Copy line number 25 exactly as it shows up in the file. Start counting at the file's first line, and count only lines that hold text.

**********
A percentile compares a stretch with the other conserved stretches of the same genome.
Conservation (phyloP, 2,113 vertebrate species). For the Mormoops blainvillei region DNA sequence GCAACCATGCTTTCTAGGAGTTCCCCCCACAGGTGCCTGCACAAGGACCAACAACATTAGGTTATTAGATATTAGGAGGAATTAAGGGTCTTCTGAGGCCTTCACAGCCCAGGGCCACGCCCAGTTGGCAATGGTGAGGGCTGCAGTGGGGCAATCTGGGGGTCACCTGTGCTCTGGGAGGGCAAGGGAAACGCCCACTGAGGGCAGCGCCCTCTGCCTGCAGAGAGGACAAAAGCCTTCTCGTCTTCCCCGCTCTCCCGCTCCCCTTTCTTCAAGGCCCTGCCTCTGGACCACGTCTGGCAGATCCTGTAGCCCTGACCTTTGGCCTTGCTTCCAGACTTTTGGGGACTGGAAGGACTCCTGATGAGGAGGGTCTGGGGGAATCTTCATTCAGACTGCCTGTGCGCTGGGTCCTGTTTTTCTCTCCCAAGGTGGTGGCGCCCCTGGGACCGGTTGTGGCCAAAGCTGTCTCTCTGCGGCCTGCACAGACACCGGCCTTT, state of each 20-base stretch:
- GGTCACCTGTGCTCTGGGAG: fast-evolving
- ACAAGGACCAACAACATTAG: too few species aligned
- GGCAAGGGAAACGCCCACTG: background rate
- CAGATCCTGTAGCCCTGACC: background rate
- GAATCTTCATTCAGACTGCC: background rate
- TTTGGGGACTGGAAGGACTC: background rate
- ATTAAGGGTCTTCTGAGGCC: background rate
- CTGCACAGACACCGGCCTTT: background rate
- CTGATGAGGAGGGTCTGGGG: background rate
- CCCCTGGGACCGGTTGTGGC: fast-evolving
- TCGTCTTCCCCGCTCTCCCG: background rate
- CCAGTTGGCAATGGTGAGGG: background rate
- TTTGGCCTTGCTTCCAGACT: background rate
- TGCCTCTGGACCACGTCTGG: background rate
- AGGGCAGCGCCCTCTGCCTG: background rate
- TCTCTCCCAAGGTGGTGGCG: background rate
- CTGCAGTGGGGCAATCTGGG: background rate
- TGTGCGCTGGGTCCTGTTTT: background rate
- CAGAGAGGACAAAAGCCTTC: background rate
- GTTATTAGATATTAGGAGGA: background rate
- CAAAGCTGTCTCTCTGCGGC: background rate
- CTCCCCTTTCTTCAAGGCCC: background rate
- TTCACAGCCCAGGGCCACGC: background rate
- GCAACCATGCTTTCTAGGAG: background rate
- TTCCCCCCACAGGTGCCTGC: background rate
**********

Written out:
- TTCACAGCCCAGGGCCACGC: background rate